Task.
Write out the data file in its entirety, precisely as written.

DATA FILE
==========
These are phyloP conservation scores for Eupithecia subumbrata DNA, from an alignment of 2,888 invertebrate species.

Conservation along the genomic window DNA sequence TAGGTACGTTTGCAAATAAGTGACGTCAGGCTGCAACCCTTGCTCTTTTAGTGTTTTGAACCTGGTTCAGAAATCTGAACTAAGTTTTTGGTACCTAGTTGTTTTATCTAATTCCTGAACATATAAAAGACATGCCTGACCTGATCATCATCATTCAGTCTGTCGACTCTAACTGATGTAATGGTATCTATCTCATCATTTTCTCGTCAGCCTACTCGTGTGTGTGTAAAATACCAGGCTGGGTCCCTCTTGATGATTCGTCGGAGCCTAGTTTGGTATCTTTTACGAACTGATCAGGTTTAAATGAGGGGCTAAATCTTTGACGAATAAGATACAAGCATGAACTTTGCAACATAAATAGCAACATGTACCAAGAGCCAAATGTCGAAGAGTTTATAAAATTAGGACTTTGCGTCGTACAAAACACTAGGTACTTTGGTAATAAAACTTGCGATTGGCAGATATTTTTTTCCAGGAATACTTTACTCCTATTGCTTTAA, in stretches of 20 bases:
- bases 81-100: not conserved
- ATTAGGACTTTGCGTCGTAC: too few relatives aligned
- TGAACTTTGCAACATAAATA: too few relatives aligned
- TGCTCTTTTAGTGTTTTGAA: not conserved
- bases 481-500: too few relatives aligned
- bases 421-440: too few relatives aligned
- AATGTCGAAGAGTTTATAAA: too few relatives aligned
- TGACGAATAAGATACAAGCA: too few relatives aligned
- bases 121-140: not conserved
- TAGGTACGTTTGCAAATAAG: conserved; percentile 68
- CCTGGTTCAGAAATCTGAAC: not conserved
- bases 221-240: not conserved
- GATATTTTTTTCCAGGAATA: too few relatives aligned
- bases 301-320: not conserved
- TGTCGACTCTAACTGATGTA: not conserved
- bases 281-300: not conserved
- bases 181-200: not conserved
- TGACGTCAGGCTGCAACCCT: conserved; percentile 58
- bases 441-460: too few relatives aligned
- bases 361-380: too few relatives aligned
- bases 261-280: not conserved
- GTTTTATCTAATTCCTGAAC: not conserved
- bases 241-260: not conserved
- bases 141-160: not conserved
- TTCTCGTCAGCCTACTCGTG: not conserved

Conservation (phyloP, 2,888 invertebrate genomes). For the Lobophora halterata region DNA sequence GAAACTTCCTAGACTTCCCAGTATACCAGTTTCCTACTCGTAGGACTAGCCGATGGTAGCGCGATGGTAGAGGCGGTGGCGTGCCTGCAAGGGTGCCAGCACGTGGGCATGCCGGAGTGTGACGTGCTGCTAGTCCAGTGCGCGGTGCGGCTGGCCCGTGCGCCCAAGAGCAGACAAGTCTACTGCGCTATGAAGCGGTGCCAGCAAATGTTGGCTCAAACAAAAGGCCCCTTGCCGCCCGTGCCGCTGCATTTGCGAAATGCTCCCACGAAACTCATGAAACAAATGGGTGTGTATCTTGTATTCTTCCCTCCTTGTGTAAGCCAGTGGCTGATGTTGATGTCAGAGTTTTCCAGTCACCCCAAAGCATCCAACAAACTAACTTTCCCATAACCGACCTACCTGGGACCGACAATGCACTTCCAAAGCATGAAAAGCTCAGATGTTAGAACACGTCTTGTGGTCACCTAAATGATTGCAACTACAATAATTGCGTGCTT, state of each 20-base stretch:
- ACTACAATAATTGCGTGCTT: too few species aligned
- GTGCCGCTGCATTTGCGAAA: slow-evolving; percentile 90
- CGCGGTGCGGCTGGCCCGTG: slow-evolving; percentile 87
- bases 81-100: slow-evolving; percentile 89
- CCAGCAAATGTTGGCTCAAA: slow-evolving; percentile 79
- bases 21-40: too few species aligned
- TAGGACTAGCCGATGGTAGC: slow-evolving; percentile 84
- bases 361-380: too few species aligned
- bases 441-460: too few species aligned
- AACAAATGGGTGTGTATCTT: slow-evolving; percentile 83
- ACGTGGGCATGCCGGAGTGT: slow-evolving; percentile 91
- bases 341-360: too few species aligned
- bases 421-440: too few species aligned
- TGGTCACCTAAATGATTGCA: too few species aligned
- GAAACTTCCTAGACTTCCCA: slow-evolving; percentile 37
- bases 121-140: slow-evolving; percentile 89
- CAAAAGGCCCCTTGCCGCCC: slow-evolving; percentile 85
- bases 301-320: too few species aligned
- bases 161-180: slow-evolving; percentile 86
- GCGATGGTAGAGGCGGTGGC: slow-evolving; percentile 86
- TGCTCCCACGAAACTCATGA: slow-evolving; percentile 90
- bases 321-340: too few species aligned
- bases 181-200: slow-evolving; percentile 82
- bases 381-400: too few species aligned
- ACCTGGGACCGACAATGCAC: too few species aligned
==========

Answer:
These are phyloP conservation scores for Eupithecia subumbrata DNA, from an alignment of 2,888 invertebrate species.

Conservation along the genomic window DNA sequence TAGGTACGTTTGCAAATAAGTGACGTCAGGCTGCAACCCTTGCTCTTTTAGTGTTTTGAACCTGGTTCAGAAATCTGAACTAAGTTTTTGGTACCTAGTTGTTTTATCTAATTCCTGAACATATAAAAGACATGCCTGACCTGATCATCATCATTCAGTCTGTCGACTCTAACTGATGTAATGGTATCTATCTCATCATTTTCTCGTCAGCCTACTCGTGTGTGTGTAAAATACCAGGCTGGGTCCCTCTTGATGATTCGTCGGAGCCTAGTTTGGTATCTTTTACGAACTGATCAGGTTTAAATGAGGGGCTAAATCTTTGACGAATAAGATACAAGCATGAACTTTGCAACATAAATAGCAACATGTACCAAGAGCCAAATGTCGAAGAGTTTATAAAATTAGGACTTTGCGTCGTACAAAACACTAGGTACTTTGGTAATAAAACTTGCGATTGGCAGATATTTTTTTCCAGGAATACTTTACTCCTATTGCTTTAA, in stretches of 20 bases:
- bases 81-100: not conserved
- ATTAGGACTTTGCGTCGTAC: too few relatives aligned
- TGAACTTTGCAACATAAATA: too few relatives aligned
- TGCTCTTTTAGTGTTTTGAA: not conserved
- bases 481-500: too few relatives aligned
- bases 421-440: too few relatives aligned
- AATGTCGAAGAGTTTATAAA: too few relatives aligned
- TGACGAATAAGATACAAGCA: too few relatives aligned
- bases 121-140: not conserved
- TAGGTACGTTTGCAAATAAG: conserved; percentile 68
- CCTGGTTCAGAAATCTGAAC: not conserved
- bases 221-240: not conserved
- GATATTTTTTTCCAGGAATA: too few relatives aligned
- bases 301-320: not conserved
- TGTCGACTCTAACTGATGTA: not conserved
- bases 281-300: not conserved
- bases 181-200: not conserved
- TGACGTCAGGCTGCAACCCT: conserved; percentile 58
- bases 441-460: too few relatives aligned
- bases 361-380: too few relatives aligned
- bases 261-280: not conserved
- GTTTTATCTAATTCCTGAAC: not conserved
- bases 241-260: not conserved
- bases 141-160: not conserved
- TTCTCGTCAGCCTACTCGTG: not conserved

Conservation (phyloP, 2,888 invertebrate genomes). For the Lobophora halterata region DNA sequence GAAACTTCCTAGACTTCCCAGTATACCAGTTTCCTACTCGTAGGACTAGCCGATGGTAGCGCGATGGTAGAGGCGGTGGCGTGCCTGCAAGGGTGCCAGCACGTGGGCATGCCGGAGTGTGACGTGCTGCTAGTCCAGTGCGCGGTGCGGCTGGCCCGTGCGCCCAAGAGCAGACAAGTCTACTGCGCTATGAAGCGGTGCCAGCAAATGTTGGCTCAAACAAAAGGCCCCTTGCCGCCCGTGCCGCTGCATTTGCGAAATGCTCCCACGAAACTCATGAAACAAATGGGTGTGTATCTTGTATTCTTCCCTCCTTGTGTAAGCCAGTGGCTGATGTTGATGTCAGAGTTTTCCAGTCACCCCAAAGCATCCAACAAACTAACTTTCCCATAACCGACCTACCTGGGACCGACAATGCACTTCCAAAGCATGAAAAGCTCAGATGTTAGAACACGTCTTGTGGTCACCTAAATGATTGCAACTACAATAATTGCGTGCTT, state of each 20-base stretch:
- ACTACAATAATTGCGTGCTT: too few species aligned
- GTGCCGCTGCATTTGCGAAA: slow-evolving; percentile 90
- CGCGGTGCGGCTGGCCCGTG: slow-evolving; percentile 87
- bases 81-100: slow-evolving; percentile 89
- CCAGCAAATGTTGGCTCAAA: slow-evolving; percentile 79
- bases 21-40: too few species aligned
- TAGGACTAGCCGATGGTAGC: slow-evolving; percentile 84
- bases 361-380: too few species aligned
- bases 441-460: too few species aligned
- AACAAATGGGTGTGTATCTT: slow-evolving; percentile 83
- ACGTGGGCATGCCGGAGTGT: slow-evolving; percentile 91
- bases 341-360: too few species aligned
- bases 421-440: too few species aligned
- TGGTCACCTAAATGATTGCA: too few species aligned
- GAAACTTCCTAGACTTCCCA: slow-evolving; percentile 37
- bases 121-140: slow-evolving; percentile 89
- CAAAAGGCCCCTTGCCGCCC: slow-evolving; percentile 85
- bases 301-320: too few species aligned
- bases 161-180: slow-evolving; percentile 86
- GCGATGGTAGAGGCGGTGGC: slow-evolving; percentile 86
- TGCTCCCACGAAACTCATGA: slow-evolving; percentile 90
- bases 321-340: too few species aligned
- bases 181-200: slow-evolving; percentile 82
- bases 381-400: too few species aligned
- ACCTGGGACCGACAATGCAC: too few species aligned